Flowering - Development of plant
One of the major changes that occur during the life cycle of a plant is the transition from vegetative stage to the flowering stage. In this transition the vegetative meristems change into flowering meristems which form sepals, petals, carpels and anthers instead of branches and leaves. It is a major morphogenetic change. In some plants this change occurs once in life-time and after flowering, fruit and seed set, the plant dies. Whereas, in others the flowers are produced every year, as in trees. Now the question arises, is it due to an internal annual rhythm in the plants or a requirement for particular environmental condition? In this section we will tell you what controls flowering and how this transition occurs.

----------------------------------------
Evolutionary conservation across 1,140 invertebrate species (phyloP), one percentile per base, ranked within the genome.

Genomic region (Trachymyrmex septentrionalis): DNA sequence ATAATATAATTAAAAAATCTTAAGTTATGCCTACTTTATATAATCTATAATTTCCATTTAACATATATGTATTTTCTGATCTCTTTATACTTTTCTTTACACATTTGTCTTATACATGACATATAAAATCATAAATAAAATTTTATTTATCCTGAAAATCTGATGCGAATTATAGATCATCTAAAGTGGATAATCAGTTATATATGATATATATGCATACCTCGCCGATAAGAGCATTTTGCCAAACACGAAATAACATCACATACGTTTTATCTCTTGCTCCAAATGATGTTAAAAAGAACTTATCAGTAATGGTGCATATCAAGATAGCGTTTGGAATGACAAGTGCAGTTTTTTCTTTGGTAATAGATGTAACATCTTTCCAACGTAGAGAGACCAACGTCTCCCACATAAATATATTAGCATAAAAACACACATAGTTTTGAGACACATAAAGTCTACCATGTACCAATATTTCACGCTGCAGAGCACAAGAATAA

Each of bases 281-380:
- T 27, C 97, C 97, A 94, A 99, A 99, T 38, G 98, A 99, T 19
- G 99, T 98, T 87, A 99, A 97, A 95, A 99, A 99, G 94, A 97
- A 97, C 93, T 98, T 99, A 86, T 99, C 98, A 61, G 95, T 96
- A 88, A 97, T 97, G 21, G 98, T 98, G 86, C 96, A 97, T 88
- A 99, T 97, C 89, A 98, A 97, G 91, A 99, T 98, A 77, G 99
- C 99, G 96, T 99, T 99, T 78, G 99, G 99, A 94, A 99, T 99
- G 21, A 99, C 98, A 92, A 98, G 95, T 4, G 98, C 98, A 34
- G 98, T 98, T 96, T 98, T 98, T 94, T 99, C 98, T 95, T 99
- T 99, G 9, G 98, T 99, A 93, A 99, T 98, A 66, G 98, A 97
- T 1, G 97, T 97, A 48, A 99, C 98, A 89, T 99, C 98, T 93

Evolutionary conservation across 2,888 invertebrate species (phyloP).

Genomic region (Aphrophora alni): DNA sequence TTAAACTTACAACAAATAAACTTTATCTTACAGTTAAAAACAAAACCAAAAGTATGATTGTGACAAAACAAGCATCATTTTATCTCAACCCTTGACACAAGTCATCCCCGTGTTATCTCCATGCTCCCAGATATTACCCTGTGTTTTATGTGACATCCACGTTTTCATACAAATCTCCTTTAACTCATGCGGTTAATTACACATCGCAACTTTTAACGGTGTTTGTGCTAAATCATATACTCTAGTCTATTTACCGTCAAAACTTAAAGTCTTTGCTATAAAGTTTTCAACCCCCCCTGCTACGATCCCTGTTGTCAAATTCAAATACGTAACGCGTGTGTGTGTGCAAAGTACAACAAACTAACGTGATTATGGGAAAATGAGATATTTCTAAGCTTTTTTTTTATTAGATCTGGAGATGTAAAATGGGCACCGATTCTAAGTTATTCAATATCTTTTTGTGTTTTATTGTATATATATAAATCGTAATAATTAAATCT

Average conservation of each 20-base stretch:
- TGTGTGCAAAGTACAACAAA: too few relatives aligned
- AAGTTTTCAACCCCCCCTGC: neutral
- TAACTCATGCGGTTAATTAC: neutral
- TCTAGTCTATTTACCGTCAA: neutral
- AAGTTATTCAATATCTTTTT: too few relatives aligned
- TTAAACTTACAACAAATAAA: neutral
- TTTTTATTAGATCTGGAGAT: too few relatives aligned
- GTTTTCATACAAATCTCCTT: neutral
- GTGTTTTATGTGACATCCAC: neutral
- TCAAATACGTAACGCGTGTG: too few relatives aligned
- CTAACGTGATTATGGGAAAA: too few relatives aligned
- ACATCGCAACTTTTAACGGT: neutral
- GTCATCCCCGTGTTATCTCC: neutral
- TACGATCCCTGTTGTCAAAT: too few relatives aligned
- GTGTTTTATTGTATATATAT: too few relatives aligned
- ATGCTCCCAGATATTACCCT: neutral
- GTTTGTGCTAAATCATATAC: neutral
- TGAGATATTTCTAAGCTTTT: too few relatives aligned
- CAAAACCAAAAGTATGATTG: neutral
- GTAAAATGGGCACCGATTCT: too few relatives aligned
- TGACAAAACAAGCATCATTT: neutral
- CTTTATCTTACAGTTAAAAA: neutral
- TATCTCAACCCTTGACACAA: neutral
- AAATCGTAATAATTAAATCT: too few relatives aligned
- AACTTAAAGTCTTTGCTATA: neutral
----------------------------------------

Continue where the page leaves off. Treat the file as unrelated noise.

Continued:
One of the major factors that affects flowering, as we know today is related to the effects of the environment and in particular to the duration of light/dark 24 hour cycle or temperature. However, it took a number of years for scientists to realise this fact. We will describe two experimental observations which suggested that the length of the day determines the behaviour of plants with respect to flowering. The seeds of soya bean (Glycine max) were planted at different times in the month of May, June, July and August. Even though planted at different times, all of them flowered in the month of September. The first planted seeds took 125 days to flower whereas the last set flowered in only 58 days. These observations show that at a particular time of the year the day length was suitable for plants to flower. The second observation was made on a mutant of tobacco called Maryland mammoth, because of the large size of its leaves. In fields it does not flower in winter, however, in glass houses when light duration was provided like that of summer, it was possible to induce flowering even in winter in these plants.